England arrive home after another battling defeat

England’s thwarted heroes react to a winning penalty from Italy © Getty Images

Another penalty shootout, another quarter final defeat: England’s exit from Euro 2012 follows an all too familiar pattern. But in Britain, heroic failure is celebrated almost as much as success.

Hands in the pockets of their matching blue suits, England’s footballers grimaced bravely as they left their hotel in Krakow, Poland. Once again, the team had exited a major tournament on penalties. Once again, they arrived home to a disappointed nation.

The story was already a familiar one in 1996, when the football anthem Three Lions on a Shirt was released. ‘Everyone seems to know the score,’ went the lyrics, ‘they’ve seen it all before.’ Sixteen years and five penalty shootout defeats later, the wait for a trophy continues.

Still, England’s dejection was mixed with pride. Italy had out-passed and outclassed them; but against all the odds, they had staggered on until the final hurdle. ‘We’ve done our country proud,’ captain Steven Gerrard said, ‘but we go home heartbroken.’

As England’s players boarded their flight, back in London the annual Wimbledon tennis tournament was getting underway. Here as well, the British story is one of near misses. Despite many hard-fought campaigns from Tim Henman and Andy Murray, there have been no British champions since 1977; in the men’s draw, none since 1936.

Britain has long had a soft spot for noble failure. It was the theme, for instance, of the famous Charge of the Light Brigade. After a tragically misunderstood command, over six hundred cavalrymen galloped toward the enemy in a futile dash.

Hundreds died. But despite being a military debacle, the charge was immortalised in a stirring poem by Alfred Tennyson.

Then there is the great British hero Scott of the Antarctic. After a better-prepared Norwegian team beat Scott to the South Pole, his expedition came up against merciless weather conditions. Along with all of his companions, Scott died of exhaustion and cold. Yet this failed quest is more celebrated than almost any of Britain’s successes.

Even Alfred the Great, who conquered the Vikings and unified England, is remembered chiefly for an embarrassment: his most famous act was to burn the cakes of a peasant woman who gave him shelter.

Stiff upper lip

Many Britons believe that defeat brings out their finest virtues: humility, resilience, stoicism. In other cultures, failures might cause bitterness; in Britain they are greeted with courage and trademark humour. Winning a football match just shows you are good at football, they say; it takes character and spirit to lose like a hero.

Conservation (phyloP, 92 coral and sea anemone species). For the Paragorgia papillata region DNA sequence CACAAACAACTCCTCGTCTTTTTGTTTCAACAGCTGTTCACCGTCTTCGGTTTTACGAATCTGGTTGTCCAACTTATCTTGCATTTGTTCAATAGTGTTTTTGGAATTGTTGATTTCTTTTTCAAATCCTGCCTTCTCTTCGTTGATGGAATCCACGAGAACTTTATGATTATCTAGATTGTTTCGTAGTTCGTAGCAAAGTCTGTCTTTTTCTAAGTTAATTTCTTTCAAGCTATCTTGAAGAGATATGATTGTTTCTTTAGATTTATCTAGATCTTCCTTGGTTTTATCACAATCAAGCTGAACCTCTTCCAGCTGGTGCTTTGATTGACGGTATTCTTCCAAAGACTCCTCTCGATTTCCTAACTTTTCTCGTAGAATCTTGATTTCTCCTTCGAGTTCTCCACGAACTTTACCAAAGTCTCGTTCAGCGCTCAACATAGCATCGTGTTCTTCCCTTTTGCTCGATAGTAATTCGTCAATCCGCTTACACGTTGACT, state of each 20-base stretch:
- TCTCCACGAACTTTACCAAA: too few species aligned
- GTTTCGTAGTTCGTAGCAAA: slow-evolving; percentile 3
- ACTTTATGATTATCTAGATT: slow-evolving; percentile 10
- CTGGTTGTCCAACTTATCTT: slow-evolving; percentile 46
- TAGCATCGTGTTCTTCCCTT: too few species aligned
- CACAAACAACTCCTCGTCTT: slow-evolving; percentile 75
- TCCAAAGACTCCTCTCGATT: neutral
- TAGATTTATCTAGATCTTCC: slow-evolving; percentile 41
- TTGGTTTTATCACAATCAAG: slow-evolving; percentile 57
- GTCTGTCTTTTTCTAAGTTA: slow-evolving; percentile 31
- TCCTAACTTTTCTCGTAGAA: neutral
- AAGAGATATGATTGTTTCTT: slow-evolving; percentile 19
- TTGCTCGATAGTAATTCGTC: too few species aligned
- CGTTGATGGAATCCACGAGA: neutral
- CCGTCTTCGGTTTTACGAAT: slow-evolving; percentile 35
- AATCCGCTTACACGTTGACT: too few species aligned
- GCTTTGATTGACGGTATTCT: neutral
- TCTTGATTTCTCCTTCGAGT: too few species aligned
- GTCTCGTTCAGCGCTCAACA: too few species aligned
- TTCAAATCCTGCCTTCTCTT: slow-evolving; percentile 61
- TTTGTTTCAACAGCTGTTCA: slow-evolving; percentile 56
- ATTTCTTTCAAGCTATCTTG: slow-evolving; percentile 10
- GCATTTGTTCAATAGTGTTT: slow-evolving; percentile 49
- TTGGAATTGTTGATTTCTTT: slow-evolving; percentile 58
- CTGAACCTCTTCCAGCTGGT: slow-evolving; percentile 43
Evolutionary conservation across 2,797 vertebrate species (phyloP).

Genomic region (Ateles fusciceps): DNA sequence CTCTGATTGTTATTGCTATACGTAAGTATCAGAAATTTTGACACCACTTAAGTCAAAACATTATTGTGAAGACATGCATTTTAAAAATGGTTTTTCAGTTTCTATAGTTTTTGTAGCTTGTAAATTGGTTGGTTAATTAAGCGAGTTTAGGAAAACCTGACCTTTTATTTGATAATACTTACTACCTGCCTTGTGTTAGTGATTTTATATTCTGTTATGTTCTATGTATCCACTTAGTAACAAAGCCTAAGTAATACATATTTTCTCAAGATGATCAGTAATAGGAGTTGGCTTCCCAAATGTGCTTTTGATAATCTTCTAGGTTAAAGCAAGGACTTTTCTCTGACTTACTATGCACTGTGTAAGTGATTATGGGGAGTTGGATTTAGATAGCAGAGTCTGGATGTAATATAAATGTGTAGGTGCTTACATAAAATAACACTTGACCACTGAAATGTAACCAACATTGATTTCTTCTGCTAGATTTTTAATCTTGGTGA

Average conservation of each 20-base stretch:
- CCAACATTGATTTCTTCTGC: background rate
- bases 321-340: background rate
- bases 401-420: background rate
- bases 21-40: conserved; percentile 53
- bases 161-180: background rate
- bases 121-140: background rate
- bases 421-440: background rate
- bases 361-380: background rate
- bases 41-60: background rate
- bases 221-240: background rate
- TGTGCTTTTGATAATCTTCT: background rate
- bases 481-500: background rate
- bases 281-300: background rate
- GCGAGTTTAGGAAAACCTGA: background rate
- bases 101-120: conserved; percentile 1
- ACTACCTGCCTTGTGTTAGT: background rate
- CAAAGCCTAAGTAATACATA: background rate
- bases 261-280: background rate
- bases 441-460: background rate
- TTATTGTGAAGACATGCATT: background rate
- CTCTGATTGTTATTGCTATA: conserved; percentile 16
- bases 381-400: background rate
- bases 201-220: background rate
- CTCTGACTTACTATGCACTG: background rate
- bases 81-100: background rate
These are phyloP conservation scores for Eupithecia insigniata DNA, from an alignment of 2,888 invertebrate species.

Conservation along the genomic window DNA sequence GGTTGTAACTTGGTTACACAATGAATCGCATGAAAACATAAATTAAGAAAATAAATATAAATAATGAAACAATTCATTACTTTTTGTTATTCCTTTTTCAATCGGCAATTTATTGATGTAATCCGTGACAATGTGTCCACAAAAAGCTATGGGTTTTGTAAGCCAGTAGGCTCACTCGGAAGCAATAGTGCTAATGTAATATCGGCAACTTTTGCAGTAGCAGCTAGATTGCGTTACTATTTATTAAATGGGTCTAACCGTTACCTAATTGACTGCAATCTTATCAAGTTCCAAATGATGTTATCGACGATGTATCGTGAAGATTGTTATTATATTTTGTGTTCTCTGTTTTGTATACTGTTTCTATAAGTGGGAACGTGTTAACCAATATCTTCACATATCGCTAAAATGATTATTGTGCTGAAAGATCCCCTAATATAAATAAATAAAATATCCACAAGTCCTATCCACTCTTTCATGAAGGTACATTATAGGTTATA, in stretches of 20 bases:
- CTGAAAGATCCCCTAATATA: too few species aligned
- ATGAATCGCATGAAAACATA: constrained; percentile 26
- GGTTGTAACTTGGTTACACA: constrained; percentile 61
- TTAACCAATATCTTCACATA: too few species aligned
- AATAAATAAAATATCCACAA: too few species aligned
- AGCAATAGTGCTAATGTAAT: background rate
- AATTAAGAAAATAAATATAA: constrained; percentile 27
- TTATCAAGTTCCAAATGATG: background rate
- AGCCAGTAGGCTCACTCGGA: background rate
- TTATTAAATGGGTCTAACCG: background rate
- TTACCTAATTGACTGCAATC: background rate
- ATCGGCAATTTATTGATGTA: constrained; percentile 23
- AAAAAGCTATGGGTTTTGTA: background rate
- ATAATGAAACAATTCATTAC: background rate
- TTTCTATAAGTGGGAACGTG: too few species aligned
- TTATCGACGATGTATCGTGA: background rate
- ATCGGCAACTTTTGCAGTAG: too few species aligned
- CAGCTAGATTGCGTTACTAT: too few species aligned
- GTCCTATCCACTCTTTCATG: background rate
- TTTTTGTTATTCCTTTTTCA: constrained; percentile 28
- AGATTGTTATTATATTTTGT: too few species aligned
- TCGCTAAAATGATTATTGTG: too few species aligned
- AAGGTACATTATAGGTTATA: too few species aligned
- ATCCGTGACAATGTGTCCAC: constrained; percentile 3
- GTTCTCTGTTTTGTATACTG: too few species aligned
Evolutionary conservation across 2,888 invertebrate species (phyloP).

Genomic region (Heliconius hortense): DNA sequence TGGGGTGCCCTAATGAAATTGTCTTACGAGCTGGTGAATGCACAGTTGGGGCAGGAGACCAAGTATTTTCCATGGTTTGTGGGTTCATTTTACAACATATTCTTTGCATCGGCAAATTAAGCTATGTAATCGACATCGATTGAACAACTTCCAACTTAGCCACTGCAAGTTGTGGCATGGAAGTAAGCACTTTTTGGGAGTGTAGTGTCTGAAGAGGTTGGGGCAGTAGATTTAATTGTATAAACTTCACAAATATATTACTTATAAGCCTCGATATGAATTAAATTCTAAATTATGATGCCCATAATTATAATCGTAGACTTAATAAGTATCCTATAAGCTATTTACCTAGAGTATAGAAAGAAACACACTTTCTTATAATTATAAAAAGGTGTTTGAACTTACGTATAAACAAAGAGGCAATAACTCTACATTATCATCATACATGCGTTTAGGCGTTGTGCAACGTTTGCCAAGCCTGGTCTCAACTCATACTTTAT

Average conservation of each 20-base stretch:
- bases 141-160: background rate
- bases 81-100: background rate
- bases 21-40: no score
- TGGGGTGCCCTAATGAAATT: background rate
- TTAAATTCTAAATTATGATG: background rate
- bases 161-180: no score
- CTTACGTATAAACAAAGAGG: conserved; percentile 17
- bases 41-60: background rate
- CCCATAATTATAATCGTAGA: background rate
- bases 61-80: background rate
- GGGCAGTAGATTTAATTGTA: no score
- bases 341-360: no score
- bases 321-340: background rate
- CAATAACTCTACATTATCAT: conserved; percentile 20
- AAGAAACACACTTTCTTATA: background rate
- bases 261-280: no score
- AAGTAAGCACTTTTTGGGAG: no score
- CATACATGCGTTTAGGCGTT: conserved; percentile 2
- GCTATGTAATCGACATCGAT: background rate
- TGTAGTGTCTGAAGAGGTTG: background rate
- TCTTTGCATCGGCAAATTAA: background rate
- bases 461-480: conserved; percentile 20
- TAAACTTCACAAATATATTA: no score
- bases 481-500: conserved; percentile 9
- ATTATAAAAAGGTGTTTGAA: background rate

But other nations are baffled by this embrace of failure. Trying hard and falling short is all very well, they say; but surely victory is the ultimate prize. All this revelling in near misses and tragedies is irrational and defeatist.

You Decide

  1. Which is better: an undeserved victory or an exciting, tightly-fought defeat?
  2. Should failure ever be celebrated?


  1. Imagine an athlete who represents the qualities typical of your nation, and list their characteristics.
  2. Write a poem about England’s defeat to Italy in the style ofCharge of the Light Brigade.

Some People Say...

“Second place is first loser.”

What do you think?

Q & A

Whydo England always do so badly at football tournaments?
Actually, that might be a misconception. A statistician recently conducted a study of footballing nations, in which he measured footballing success against factors like population, economic strength and investment in sport. He found that England have actually performed slightly better over the years than we ought to expect. So perhaps they are over-rated rather than underachieving.
Any idea why?
It’s probably an extension of what psychologists call ‘illusory superiority’: the near-universal tendency of humans to overrate our own abilities. Over 93% of people believe, for instance, that they are better than average at driving – which is, of course, logically impossible.

Word Watch

Alfred Tennyson
Alfred Lord Tennyson was born a commoner, but promoted to the baronetcy by Queen Victoria, who was an enormous admirer of his poetry. He is one of England’s best-loved poet laureates, famous for writing short, rhythmic and exciting verse. The Charge of the Light Brigade is probably his most famous work.
Burn the cakes
According to the ancient story, Alfred was hiding in rural Somerset after suffering a defeat at the hands of Norse invaders. Disguised as a commoner, he found shelter at a peasant’s cottage, and she asked him to watch her cakes while she gathered wood. But Alfred could not take his mind off the cares of the kingdom, and the cakes burned – his hostess was furious.
The original ‘stoics’ were a group of Greek philosophers in the 3rd Century BC. They believed that true philosophers were free from extreme pain and passion, because they could understand the unchangeable laws of nature and sought only to control themselves. Nowadays, anybody who remains firm in the face of misfortune is called a ‘stoic.’


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